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Fredericksburg 360

If you couldn't make it to Fredericksburg for the 150th Anniversary, but want to visit the battlefield, try out the Civil War Trust's new virtual battlefield tour! Fredericksburg 360 is the second installment in a series of interactive applications that allow users to step into a three-dimensional Civil War battlefield. The tour bridges past and present with a combination of modern and historic images that show the battlefield then and now.

Explore the battlefield »

From the Educators

December 2012
Dear Civil War Educator and Preservationist,

As you can see in our new Winter Encampments piece, soldiers often slowed down to a duller routine in the winter months, but we at the Civil War Trust have no such plans. After a brief holiday break, we'll be right back to the satisfying work of saving battlefields and helping teachers teach the Civil War in their classrooms.
There are several new and existing tools available including our new Fredericksburg 360 teacher's guide. Field trips can be expensive and difficult, and in many cases downright impossible! Bring Fredericksburg to your classroom using our new 360 panorama; I am sure your students will love it!

You can also resolve in the New Year to check out our existing resources like the Civil War Curriculum, lesson plans, primary source collections, biographies, and don't forget our most basic page of all-Civil War Facts. Whether you and your students want something new or just want to brush up, keep checking out www.civilwar.org for all the latest scholarship and tools.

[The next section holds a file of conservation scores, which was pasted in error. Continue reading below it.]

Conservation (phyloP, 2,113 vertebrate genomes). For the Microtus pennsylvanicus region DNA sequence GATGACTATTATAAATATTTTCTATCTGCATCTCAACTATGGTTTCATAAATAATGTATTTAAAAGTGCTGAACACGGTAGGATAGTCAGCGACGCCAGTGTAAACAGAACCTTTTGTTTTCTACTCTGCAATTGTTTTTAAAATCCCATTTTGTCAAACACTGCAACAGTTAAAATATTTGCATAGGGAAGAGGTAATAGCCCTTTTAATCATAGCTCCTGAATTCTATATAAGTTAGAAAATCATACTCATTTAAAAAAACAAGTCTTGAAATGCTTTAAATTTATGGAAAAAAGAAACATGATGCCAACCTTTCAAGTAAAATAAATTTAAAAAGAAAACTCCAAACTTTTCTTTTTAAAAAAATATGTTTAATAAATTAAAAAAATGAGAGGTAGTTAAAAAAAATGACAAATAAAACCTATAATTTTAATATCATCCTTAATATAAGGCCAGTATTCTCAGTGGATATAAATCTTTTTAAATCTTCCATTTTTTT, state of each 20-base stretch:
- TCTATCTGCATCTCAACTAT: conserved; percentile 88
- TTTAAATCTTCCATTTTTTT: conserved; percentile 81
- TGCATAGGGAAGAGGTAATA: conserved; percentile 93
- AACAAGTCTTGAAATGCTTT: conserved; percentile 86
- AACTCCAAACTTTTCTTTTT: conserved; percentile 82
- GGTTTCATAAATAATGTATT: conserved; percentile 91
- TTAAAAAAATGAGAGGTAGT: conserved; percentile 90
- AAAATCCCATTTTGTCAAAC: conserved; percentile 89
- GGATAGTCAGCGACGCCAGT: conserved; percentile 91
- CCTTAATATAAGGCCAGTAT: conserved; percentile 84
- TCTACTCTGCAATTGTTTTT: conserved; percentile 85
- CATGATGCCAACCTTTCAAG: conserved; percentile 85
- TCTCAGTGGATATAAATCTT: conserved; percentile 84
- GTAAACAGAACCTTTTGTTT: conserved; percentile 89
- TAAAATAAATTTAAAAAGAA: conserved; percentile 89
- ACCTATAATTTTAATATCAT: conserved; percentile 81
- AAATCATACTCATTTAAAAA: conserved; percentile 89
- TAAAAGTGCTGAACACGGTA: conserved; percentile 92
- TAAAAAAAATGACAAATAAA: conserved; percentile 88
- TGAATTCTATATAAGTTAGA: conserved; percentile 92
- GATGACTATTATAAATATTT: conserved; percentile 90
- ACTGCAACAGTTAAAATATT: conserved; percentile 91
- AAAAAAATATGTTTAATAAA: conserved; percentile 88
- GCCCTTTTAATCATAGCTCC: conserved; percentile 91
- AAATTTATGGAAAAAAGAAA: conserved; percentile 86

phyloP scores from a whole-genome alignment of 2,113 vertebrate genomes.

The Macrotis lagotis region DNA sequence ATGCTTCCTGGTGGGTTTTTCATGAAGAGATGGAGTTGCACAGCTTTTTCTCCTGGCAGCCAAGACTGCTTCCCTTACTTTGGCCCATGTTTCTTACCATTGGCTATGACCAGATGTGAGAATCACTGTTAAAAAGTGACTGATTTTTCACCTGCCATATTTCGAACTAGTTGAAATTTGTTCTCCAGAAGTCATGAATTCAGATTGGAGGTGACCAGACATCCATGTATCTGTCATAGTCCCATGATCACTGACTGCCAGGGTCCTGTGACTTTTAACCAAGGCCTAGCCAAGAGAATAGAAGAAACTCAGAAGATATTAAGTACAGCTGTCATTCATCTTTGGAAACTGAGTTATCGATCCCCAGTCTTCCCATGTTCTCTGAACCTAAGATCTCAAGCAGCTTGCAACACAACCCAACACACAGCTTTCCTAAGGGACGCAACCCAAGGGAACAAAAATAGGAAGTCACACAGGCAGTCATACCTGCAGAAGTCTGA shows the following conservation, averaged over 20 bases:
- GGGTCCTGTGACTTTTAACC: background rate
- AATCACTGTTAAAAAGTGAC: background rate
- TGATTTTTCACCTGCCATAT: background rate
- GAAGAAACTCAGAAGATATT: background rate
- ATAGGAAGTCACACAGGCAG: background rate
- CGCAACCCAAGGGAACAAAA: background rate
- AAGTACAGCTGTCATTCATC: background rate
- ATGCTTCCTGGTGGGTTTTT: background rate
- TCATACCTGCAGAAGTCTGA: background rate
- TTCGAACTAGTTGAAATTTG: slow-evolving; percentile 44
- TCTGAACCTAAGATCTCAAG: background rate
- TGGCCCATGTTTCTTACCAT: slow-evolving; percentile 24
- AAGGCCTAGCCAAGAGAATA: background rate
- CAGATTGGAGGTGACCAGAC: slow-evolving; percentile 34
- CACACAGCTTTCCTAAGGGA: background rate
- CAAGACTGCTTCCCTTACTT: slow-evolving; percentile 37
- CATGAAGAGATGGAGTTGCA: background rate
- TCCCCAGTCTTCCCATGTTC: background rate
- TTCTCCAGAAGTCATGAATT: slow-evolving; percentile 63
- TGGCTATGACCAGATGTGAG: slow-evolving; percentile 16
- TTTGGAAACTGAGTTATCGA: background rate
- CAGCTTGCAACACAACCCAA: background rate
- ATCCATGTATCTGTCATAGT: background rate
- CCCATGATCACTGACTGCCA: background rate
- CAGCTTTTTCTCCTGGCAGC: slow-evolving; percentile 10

Happiest Holidays!

Garry Adelman
Director of History and Education

 

Fredericksburg 360 Educator's Guide

360 Educator's Guide The Civil War Trust has just released an Educators Guide to accompany the Fredericksburg 360 application. Take a look for ideas on how your class can experience the Fredericksburg battlefield.

Check out the lesson plan

 

Winter Encampments

Winter Encampments See how soldiers made it through the season at our new Winter Encampments page. Through the words of the soldiers discover how they built winter lodgings, how they kept busy, and the dangers they faced in the winter months.

Visit the page »

 

Stones River

Stones River Curious about the battle that decided the fate of middle Tennessee? Visit the Stones River Battlefield page to see pictures, maps, articles, and more.

 

 

Learn More »

 

Emancipation Proclamation

Emancipation 150 years ago on January 1, about three months after he issued the preliminary proclamation, Lincoln signed the Emancipation Proclamation into law. Two years later, on January 31, 1865, emancipation was enshrined in our government in the 13th Amendment.

 

Visit the Emancipation Proclamation page »

Read the 13th Amendment »

 
 
 

Book of the Month

Book of the Month

The Horrors of Andersonville: life and death inside a Civil War Prison
Catherine Gourley
New York: Twenty First Century Books, 2010.